Forty years after he wrote The Making of a Counter Culture, Theodore Roszak revisits the ‘make love not war’ generation. They are the baby boomers and brought us Woodstock and the Summer of Love. They were the harbingers of ‘youth culture’ which dominated social and cultural thinking ever since.
The world yearned for new life and energy to drive its recovery from the ravages of WWII. What gradually evolved, and eventually became firmly established, has been a cult of youth. Every dimension of advertising and commercial direction focused on what young people want. Society has eschewed all apparent signs of normal aging favouring this youth cult and the holy grail of longevity. In this book, Roszak contends that our obsession with youth might be reaching its sell-by date now that the boomers are coming into their golden years.
Roszak looks to see what has happened to the boomer folks. He finds that they have not given up on the attitudes and behaviours that defined them in the 1960s. Only now, they have more influence and more money. And they still have the drive to change what doesn’t suit them in how the world works. Instead of being shunted off the scene and sidelined as their silent generation predecessors would have been, they now enjoy higher regard and more respect for their wisdom and experience.
Why you should read it.
Theodore Roszak was theauthor of fifteen books, including the 1969 classic The Making of a Counter Culture. He was professor emeritus of history at California State University.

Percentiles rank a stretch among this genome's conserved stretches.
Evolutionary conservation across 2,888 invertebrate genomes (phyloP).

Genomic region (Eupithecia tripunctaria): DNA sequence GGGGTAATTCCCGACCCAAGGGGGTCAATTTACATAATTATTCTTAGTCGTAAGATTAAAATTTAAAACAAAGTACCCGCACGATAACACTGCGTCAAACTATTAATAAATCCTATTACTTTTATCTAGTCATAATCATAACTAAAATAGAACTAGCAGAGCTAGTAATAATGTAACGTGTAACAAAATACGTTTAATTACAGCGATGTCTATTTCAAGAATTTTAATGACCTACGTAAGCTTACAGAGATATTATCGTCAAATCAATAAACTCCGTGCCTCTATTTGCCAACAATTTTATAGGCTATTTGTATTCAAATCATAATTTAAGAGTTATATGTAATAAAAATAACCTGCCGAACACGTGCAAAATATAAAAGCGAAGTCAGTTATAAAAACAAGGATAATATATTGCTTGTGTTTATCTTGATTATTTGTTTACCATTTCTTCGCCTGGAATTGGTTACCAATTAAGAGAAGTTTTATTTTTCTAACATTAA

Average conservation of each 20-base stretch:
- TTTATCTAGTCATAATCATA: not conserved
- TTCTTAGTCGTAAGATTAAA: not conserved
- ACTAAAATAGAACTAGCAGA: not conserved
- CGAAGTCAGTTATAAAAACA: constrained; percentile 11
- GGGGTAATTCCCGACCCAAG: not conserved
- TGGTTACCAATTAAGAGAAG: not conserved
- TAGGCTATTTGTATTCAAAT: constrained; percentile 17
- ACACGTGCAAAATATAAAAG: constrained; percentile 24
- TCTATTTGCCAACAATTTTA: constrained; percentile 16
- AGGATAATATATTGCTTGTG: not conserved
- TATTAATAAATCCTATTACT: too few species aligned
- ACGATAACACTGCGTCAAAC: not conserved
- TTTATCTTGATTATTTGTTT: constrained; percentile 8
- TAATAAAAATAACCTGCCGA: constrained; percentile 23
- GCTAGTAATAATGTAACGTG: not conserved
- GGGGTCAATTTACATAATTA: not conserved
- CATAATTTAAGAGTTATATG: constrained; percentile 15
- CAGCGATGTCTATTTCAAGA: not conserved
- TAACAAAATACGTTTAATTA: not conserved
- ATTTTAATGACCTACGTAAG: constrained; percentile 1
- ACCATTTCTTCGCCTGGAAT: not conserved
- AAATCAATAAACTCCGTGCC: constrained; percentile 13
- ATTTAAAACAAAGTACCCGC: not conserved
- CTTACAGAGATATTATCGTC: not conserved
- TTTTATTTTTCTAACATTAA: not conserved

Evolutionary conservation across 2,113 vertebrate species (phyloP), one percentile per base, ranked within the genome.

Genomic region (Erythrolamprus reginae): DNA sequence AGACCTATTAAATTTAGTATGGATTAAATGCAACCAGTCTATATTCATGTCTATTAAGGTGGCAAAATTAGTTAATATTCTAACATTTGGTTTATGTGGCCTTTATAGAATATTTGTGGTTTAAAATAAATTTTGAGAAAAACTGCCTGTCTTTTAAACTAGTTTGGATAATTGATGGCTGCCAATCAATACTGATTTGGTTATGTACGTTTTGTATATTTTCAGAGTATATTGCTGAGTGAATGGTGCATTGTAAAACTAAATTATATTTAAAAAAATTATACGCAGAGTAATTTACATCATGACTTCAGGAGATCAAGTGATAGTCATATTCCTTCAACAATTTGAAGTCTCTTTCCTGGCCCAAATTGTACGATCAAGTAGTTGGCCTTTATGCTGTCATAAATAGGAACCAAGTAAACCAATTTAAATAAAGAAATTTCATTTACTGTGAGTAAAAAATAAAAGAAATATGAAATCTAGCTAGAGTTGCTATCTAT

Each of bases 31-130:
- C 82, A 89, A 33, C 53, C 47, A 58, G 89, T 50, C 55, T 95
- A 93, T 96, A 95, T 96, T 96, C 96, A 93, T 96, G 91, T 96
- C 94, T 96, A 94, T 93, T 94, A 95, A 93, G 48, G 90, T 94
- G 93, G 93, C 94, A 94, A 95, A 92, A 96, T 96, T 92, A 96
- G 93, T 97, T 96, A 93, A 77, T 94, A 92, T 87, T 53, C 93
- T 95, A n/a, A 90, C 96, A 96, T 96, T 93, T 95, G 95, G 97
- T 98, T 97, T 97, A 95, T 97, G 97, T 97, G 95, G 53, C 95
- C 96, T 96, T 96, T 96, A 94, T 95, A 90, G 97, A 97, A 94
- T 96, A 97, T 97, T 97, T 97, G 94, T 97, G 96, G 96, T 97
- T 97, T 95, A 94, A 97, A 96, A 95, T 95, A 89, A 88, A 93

It is a good experience to understand how someone with the authority of Roszak can take a new look at an older generation and come to a positive conclusion. Being older is not so bad! He describes at some length how the dilemmas of aging play out in areas like financial planning, managing loving relationships, sex in the later years, and how to revise the opinions of a society that cultivated and admired the classic ‘alpha male’.
The boomer constituency has grown to retirement age and is now staying healthy longer than their predecessors. They have more energy and enterprise than any generation before them. Released from their career-building and military-industrial competitiveness, they can be themselves and assert their rights. Many are retiring younger and planning to have second careers or new entrepreneurial ventures. They travel more and look for creative ways to invest themselves.
And he also suggests ways to cultivate alternative views of established gender roles. Mentoring is suggested as a constructive way for older men to see to the effective development of younger men. The surge in awareness of longevity is one of the key themes he addresses. We are becoming older than the generations before us. The reality of longevity in such critical areas as health and finance are important discussions he records in this engaging account.
Reading this book is importantly intended to change your image and identity as an older person. Rather than submitting to older age in a defeatist way, Roszak welcomes you into a challenging and rewarding next life stage.
Well worth the read.
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